In any nation, crisis is a crossroads of both threat and opportunity. In this regard, Japan is no exception. In the aftermath of the current crisis, it could respond to the
shock by implementing reforms needed to reverse its impending decline.

Internationally, Japan is known for its highly regarded, capital-intensive and very innovative global corporations. In Japan, however, some 75% of employees continue to produce goods and services for the domestic economy. In the longer run, Japan needs to rebalance its economy and create new business opportunities in the international economy.

Despite the great aura of “Made in Japan” today, population aging has failed to trigger the creation of vibrant new domestic and export markets for medical equipment, services for the elderly and related needs. As old industries are now declining and new rivals — from South Korea and Taiwan to China and India — populate emerging industries, the risk is increasing that Japan’s growth prospects could stagnate even further in the absence of significant, even radical, reforms.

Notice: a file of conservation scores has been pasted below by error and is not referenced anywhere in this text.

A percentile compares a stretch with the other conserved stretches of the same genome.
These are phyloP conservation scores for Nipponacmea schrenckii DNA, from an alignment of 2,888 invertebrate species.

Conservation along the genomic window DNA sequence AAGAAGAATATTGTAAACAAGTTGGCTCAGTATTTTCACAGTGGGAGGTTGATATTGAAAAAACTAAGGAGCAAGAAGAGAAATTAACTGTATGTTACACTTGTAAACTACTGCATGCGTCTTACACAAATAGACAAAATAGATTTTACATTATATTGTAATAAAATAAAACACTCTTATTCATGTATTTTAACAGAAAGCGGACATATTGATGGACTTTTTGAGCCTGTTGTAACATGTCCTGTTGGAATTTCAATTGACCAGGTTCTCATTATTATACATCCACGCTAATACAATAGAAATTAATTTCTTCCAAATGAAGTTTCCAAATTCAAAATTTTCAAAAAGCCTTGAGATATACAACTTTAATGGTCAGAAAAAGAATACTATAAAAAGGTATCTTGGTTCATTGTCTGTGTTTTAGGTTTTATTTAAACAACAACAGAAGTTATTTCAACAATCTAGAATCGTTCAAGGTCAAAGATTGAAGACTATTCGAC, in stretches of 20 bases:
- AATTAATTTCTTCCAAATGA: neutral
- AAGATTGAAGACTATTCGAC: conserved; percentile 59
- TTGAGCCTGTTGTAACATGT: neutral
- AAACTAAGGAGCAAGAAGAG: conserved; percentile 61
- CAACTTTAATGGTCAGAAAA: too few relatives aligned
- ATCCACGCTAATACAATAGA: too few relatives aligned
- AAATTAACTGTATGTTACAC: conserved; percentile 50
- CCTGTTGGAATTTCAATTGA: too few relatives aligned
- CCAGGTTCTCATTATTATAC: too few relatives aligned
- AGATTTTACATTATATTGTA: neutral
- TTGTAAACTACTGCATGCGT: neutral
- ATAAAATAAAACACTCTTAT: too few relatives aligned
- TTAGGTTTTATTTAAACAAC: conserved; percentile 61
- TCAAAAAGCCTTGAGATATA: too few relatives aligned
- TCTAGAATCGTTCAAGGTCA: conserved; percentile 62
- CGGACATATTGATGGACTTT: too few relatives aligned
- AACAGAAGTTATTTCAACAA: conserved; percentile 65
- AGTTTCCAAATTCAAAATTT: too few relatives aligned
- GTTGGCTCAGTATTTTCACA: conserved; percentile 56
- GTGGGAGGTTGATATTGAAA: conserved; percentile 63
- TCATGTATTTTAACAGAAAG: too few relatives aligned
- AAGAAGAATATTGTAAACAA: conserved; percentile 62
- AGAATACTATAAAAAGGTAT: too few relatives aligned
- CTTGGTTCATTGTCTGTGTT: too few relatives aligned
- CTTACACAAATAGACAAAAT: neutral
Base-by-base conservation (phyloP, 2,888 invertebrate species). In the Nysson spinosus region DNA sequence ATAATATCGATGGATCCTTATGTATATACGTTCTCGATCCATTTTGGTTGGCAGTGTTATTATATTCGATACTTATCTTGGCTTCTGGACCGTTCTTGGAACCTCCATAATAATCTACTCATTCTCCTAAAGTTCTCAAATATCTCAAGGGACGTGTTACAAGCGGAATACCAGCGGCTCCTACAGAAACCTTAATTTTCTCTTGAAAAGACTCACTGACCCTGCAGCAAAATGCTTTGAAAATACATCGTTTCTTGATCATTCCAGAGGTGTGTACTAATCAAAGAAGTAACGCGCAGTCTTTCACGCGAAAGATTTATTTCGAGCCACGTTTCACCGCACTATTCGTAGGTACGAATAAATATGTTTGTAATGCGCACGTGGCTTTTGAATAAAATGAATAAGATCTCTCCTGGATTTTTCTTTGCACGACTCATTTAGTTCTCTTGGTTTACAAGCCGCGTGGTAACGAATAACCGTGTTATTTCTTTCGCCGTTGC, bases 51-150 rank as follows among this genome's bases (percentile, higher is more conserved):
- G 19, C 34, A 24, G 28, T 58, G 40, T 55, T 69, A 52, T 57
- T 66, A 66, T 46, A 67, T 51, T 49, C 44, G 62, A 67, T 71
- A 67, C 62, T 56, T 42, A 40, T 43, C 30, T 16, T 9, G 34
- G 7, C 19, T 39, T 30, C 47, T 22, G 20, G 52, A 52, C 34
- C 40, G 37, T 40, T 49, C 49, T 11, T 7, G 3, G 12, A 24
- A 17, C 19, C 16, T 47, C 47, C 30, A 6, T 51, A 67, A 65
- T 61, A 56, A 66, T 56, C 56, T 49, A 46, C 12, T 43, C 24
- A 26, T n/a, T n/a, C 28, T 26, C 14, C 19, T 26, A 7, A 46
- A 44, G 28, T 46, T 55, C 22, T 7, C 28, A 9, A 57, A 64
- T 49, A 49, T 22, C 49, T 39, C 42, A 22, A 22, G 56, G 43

Reinvigorating the economy will require a pro-growth economy — and that requires able and bold leadership. In the past few years, sluggish growth has gone hand-inhand with indecisive political leaders. If the Democratic Party of Japan (DPJ), led by Prime Minister Naoto Kan, can cope with the crisis, it will become a credible alternative to the Liberal Democratic Party (LDP), which ruled the nation for over half a century. If it fails to seize this opportunity, it will open still another window of opportunity to the LDP.

Tokyo is at a tipping point. It can be swept by forces it cannot control — or it can
reverse their direction to its benefit.

Dr Steinbock is Research Director of International Business at India, China and
America Institute (USA) and Visiting Fellow at Shanghai Institutes for International
Studies. He also serves as the chief contributor of The Globalist on issues of
G-20 economies and global corporations.